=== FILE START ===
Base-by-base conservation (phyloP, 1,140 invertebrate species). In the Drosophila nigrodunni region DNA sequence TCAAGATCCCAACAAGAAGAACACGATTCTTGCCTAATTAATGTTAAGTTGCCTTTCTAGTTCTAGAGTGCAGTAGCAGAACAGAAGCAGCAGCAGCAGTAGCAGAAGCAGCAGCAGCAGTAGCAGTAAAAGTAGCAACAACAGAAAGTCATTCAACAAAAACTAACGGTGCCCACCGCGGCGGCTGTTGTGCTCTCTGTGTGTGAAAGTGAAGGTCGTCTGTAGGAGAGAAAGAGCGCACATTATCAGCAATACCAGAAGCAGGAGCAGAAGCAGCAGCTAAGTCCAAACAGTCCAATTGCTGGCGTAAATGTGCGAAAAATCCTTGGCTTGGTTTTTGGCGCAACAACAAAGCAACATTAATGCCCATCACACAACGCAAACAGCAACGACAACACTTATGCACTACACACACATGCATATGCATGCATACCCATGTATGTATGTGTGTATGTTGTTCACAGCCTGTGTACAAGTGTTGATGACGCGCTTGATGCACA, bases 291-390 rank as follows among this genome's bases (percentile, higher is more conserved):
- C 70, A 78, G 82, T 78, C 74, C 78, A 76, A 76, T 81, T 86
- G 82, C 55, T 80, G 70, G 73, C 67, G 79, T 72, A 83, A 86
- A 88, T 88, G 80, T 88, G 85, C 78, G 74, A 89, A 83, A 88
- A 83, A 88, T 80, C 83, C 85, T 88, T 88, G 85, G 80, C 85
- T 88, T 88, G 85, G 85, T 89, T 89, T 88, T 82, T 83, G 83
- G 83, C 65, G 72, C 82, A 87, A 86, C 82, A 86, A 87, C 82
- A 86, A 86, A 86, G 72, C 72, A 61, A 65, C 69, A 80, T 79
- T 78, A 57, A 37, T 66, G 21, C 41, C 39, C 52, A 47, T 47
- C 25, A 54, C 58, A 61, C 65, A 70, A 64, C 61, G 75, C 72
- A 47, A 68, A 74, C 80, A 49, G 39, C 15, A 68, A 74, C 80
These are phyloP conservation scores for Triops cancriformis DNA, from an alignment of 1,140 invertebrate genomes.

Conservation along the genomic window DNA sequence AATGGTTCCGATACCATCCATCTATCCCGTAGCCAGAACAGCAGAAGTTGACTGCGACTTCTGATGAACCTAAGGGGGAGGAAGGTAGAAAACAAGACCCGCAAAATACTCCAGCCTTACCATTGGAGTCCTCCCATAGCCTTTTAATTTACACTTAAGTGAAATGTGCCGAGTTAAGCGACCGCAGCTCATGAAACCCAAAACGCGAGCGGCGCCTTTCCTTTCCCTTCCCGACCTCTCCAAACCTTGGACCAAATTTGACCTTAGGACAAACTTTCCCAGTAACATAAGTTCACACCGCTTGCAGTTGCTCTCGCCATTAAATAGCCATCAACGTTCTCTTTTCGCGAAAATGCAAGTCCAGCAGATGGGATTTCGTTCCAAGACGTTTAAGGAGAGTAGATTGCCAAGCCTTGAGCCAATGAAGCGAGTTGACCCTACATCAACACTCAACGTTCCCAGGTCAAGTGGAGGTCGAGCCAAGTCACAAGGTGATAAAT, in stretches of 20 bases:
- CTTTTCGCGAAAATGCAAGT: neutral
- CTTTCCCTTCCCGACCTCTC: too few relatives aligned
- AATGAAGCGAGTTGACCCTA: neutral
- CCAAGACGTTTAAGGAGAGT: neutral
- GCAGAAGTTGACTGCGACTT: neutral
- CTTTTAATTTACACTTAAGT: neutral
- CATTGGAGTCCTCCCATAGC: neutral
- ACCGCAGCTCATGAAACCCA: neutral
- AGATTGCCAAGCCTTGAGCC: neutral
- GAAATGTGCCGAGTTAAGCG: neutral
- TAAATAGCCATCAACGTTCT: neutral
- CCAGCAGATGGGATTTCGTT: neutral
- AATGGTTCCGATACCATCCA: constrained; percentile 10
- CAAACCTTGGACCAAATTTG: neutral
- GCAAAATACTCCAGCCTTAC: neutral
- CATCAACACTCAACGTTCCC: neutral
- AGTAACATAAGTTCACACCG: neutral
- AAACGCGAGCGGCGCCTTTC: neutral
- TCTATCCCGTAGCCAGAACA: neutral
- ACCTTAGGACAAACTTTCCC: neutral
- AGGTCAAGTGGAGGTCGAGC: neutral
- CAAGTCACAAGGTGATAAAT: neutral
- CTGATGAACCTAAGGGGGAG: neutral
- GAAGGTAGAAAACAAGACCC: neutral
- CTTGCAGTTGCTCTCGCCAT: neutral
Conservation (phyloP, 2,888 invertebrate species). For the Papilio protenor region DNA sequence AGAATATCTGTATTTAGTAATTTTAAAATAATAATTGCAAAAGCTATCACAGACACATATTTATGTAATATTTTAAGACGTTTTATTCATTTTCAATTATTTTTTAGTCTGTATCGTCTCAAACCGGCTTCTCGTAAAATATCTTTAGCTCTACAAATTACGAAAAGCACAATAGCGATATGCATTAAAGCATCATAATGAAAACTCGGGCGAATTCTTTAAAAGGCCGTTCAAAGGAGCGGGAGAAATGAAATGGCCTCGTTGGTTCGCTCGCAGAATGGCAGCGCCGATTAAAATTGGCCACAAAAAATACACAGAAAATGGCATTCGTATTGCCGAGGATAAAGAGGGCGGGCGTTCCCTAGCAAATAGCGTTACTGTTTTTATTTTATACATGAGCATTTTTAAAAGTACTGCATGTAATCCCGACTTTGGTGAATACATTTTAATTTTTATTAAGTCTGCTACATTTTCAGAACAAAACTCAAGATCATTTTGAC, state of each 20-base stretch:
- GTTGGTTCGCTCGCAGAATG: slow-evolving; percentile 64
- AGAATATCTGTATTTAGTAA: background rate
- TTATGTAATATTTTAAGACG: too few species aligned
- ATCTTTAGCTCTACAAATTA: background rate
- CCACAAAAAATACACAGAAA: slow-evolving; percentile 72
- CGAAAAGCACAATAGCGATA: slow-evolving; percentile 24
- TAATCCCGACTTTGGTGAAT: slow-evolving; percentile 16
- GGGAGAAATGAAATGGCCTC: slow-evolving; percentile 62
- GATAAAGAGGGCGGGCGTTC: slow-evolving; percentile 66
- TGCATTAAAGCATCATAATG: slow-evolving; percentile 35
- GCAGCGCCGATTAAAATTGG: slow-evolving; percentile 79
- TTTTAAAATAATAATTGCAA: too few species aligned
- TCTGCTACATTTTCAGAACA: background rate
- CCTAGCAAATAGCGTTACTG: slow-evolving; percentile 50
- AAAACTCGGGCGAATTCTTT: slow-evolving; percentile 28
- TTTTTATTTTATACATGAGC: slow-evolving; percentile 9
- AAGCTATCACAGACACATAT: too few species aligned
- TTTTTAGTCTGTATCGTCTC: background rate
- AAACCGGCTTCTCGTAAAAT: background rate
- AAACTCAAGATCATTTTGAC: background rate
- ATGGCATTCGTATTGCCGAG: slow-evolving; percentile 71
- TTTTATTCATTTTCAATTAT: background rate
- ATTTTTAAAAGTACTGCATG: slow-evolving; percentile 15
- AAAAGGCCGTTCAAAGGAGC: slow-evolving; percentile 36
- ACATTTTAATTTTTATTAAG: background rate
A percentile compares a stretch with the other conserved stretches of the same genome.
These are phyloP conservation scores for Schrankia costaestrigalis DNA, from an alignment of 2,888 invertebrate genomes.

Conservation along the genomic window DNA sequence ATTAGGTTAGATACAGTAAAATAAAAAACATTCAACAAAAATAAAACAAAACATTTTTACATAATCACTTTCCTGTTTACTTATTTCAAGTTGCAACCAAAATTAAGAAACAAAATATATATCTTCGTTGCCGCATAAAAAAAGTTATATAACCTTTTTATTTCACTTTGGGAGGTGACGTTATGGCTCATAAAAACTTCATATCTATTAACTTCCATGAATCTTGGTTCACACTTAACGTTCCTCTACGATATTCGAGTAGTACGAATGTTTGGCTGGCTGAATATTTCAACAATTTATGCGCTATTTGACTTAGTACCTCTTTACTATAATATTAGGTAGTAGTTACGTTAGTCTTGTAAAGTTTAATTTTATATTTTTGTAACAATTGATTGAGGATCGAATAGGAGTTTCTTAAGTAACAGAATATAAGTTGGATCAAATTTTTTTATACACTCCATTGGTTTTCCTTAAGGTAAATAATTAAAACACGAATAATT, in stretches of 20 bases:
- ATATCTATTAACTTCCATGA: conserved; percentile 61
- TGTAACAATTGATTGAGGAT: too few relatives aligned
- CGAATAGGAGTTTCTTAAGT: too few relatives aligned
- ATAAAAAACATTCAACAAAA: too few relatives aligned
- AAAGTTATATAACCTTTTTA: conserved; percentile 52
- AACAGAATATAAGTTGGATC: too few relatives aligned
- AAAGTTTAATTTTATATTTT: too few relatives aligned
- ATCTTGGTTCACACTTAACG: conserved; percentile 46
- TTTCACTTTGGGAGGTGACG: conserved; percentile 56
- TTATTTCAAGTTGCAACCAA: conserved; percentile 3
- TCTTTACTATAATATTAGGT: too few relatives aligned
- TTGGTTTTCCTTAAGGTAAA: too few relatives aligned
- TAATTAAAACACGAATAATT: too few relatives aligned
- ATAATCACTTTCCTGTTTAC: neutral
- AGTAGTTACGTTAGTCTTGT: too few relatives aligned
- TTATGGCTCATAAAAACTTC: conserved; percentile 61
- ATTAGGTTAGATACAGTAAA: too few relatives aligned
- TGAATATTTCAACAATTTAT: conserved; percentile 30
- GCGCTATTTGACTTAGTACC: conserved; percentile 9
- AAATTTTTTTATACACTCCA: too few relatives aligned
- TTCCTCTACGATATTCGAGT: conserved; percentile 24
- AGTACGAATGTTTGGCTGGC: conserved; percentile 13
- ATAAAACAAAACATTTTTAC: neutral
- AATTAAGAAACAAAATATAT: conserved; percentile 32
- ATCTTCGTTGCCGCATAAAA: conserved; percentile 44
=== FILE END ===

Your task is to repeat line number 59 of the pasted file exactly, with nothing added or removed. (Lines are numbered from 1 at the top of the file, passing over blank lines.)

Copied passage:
- AAACTCAAGATCATTTTGAC: background rate